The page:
Eamon McCrory on “How adversity in childhood ‘gets under the skin’”
London Neuropsychoanalysis Group
How adversity in childhood ‘gets under the skin’: neuroscience, genetics and the concept of latent vulnerability
Abstract: Childhood adversity, in the form of maltreatment and neglect, is one of the strongest predictors of later mental health problems across childhood, adolescence and adulthood. However, the epigenetic and neurobiological mechanisms by which childhood adversity ‘gets under the skin’ remain poorly understood. I will introduce the concept of Latent Vulnerability as a way to think about how maltreatment exposure can calibrate a range of biological and neurocognitive systems in response to a threatening and unpredictable early environment. Changes to these systems are arguably adaptive in the short term. However, I will consider how these changes may embed Latent Vulnerability over the longer term, increasing the risk that mental health problems will emerge when a child negotiates new challenges and stressors later in development. Implications for intervention will be briefly considered, alongside a rationale for an increasing focus on preventative intervention.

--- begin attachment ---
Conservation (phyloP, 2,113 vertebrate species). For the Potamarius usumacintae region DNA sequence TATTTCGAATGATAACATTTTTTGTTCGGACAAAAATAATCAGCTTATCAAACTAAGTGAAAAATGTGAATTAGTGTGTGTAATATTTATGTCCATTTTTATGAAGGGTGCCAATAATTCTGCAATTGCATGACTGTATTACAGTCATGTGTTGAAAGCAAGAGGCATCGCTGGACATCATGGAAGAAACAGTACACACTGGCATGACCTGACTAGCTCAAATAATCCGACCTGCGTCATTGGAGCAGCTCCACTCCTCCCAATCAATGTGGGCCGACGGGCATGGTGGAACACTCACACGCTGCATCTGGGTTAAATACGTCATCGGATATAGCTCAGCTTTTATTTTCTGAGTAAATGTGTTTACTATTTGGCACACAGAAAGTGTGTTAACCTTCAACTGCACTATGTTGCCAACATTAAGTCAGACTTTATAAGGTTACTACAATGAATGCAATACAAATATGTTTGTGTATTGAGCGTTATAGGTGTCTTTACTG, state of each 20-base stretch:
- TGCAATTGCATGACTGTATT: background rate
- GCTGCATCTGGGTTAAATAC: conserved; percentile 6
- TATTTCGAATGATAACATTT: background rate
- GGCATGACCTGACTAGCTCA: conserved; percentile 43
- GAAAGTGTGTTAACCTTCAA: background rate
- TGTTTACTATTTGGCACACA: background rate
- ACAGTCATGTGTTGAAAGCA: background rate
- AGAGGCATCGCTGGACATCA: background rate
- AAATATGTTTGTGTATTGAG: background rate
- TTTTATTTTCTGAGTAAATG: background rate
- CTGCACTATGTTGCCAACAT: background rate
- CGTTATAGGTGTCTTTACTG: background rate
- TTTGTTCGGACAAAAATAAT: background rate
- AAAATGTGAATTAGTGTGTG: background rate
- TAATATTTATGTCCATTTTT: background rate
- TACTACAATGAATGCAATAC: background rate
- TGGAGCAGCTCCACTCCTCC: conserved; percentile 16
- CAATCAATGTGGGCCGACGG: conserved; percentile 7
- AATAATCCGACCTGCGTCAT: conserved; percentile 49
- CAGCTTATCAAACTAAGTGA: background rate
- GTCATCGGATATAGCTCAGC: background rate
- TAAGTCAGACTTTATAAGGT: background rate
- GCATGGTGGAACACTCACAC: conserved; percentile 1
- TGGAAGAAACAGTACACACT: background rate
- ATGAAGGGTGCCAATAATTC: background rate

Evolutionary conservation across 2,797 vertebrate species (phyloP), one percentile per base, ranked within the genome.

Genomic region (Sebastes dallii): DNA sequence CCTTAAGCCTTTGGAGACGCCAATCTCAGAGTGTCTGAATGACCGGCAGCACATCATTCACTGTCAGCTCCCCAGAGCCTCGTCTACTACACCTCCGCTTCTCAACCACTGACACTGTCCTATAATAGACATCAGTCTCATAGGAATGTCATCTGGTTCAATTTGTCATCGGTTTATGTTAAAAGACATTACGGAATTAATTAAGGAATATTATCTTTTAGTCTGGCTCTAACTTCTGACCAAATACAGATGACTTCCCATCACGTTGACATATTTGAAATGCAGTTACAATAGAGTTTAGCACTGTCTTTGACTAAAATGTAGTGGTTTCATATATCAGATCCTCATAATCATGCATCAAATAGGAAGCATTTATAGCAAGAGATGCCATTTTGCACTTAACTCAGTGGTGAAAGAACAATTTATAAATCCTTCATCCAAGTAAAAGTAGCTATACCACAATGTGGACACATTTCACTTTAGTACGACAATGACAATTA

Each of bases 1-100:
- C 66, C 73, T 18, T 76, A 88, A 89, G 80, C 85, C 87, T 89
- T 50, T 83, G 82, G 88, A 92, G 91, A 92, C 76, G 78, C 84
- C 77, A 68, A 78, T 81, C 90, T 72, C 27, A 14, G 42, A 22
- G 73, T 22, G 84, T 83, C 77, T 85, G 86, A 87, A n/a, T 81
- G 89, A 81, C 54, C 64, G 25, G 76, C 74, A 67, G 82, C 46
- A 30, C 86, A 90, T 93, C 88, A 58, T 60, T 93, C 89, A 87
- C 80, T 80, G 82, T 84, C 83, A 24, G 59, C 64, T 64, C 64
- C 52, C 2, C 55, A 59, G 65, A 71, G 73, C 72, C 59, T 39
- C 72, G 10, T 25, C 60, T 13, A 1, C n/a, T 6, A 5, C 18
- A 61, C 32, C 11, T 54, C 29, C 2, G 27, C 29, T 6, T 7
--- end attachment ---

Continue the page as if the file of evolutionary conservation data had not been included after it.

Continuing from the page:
Short Bio: Eamon McCrory is Professor of Developmental Neuroscience and Psychopathology at UCL and Director of the Developmental Risk and Resilience Unit. His research uses brain imaging and psychological approaches to investigate the impact of maltreatment on emotional development. He is also Director of Postgraduate Studies at the Anna Freud Centre and leads the UCL-Yale MRes in Developmental Neuroscience and Psychopathology
Thursday, 4 February, 2016, 6 pm, at UCL, 26 Bedford Way (north corner), in room 305 on the third floor (note the new venue)
For more details, please click here: NPSAFeb16